Early in the New Year, UK Prime Minister Rishi Sunak announced plans to make post-16 mathematics education compulsory to equip everyone with the skills needed in a world increasingly shaped by data and statistics. But does this add up in practice?
Given the struggle to recruit maths teachers, as identified by the National Foundation for Educational Research, and a general anxiety about mathematics amongst young people, Vichaar Manthan is exploring whether the real solution to better education outcomes is to be found amongst cultural factors.
Does the culture of school education in England need to change?
Who is responsible for this?
Are we reliant upon the state, or do local communities, home culture and other members of society have a role to play, as we strive for a more sustainable education that involves the flourishing of all?
These are some of the questions to be addressed at a special panel discussion this weekend.
The expert panel will include leading figures from the education sector such as Lord Tony Sewell, Founder and Chair of educational charity Generating Genius, who will bring their diverse perspectives to this complex and vital issue. It is conceived as an opportunity to engage with and and contribute to a nuanced and informative discussion about the future of mathematics education in the UK.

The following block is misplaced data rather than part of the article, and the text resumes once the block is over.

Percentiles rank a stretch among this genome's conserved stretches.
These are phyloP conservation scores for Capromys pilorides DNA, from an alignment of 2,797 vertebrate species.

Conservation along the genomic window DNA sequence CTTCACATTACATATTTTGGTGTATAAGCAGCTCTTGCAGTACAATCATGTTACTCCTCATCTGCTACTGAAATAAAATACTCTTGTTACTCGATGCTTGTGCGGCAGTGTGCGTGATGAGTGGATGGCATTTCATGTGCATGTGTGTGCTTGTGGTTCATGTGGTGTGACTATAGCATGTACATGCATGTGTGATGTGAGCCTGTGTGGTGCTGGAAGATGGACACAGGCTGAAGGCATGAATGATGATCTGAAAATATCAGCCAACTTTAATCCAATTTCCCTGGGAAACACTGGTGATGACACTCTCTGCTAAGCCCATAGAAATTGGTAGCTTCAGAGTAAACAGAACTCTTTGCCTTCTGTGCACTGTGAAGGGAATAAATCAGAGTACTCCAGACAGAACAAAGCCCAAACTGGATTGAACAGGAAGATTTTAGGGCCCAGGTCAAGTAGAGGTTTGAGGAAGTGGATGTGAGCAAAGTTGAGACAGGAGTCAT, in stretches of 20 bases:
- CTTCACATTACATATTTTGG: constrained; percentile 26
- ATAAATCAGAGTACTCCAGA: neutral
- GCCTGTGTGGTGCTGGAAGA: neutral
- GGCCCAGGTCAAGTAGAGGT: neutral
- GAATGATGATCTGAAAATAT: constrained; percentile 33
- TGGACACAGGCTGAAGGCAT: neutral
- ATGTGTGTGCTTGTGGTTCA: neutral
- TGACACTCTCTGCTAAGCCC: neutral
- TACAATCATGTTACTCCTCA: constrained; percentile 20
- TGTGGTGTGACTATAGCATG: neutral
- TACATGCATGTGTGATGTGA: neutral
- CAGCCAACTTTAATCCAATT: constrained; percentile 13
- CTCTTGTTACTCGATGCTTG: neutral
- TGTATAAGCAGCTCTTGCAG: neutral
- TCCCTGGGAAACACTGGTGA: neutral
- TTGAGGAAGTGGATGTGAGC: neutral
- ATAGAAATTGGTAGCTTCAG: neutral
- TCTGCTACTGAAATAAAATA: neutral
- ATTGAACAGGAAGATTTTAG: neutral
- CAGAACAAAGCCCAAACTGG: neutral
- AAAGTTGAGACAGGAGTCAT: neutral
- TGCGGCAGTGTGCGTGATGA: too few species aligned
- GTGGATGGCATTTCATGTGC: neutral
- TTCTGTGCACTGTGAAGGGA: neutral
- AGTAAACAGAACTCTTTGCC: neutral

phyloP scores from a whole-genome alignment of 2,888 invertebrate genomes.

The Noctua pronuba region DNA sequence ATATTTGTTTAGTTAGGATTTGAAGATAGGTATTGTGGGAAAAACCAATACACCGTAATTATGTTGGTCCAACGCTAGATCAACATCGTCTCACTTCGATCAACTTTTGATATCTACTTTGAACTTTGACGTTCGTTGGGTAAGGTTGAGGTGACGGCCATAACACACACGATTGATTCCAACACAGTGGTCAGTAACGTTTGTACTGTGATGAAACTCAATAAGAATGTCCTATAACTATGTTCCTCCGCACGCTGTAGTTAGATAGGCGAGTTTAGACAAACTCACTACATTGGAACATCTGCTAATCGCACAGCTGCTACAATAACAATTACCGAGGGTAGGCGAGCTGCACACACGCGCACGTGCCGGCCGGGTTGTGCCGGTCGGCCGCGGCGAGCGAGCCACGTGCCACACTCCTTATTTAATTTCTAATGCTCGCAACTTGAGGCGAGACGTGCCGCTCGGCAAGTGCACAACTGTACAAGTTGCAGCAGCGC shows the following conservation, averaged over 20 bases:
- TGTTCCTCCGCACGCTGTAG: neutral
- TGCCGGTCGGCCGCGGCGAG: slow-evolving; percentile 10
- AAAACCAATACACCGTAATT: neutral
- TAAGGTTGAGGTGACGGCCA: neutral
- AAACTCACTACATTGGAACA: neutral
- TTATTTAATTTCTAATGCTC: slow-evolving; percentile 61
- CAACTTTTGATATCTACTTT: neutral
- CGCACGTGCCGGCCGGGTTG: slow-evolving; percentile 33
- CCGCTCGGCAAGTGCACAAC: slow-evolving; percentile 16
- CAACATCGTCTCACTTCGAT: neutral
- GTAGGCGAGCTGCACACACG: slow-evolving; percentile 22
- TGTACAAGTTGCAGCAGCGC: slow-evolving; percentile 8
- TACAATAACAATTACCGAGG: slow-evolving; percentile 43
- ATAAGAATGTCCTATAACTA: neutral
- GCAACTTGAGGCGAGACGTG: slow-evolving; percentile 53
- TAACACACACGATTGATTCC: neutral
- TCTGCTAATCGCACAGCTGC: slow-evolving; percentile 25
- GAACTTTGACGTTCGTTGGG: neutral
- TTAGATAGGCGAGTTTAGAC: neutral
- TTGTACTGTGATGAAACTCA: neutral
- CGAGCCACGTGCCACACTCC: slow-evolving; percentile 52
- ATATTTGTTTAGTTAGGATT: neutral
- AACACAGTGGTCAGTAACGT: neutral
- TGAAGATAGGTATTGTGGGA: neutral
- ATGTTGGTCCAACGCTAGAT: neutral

"Reading, ’Riting, and ’Rithmetic: Is culture the missing piece in a sustainable education system?" will take place at New Walk in Leicester.
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It will consider whether the government’s policy on compulsory post-16 maths alone will equip everyone with the skills needed for a data and statistics-driven world, or whether deeper cultural changes are required to improve education outcomes. It will delve into the role of mathematics education in shaping the future of the UK, and how we can work together to create a more equitable and sustainable education system for all.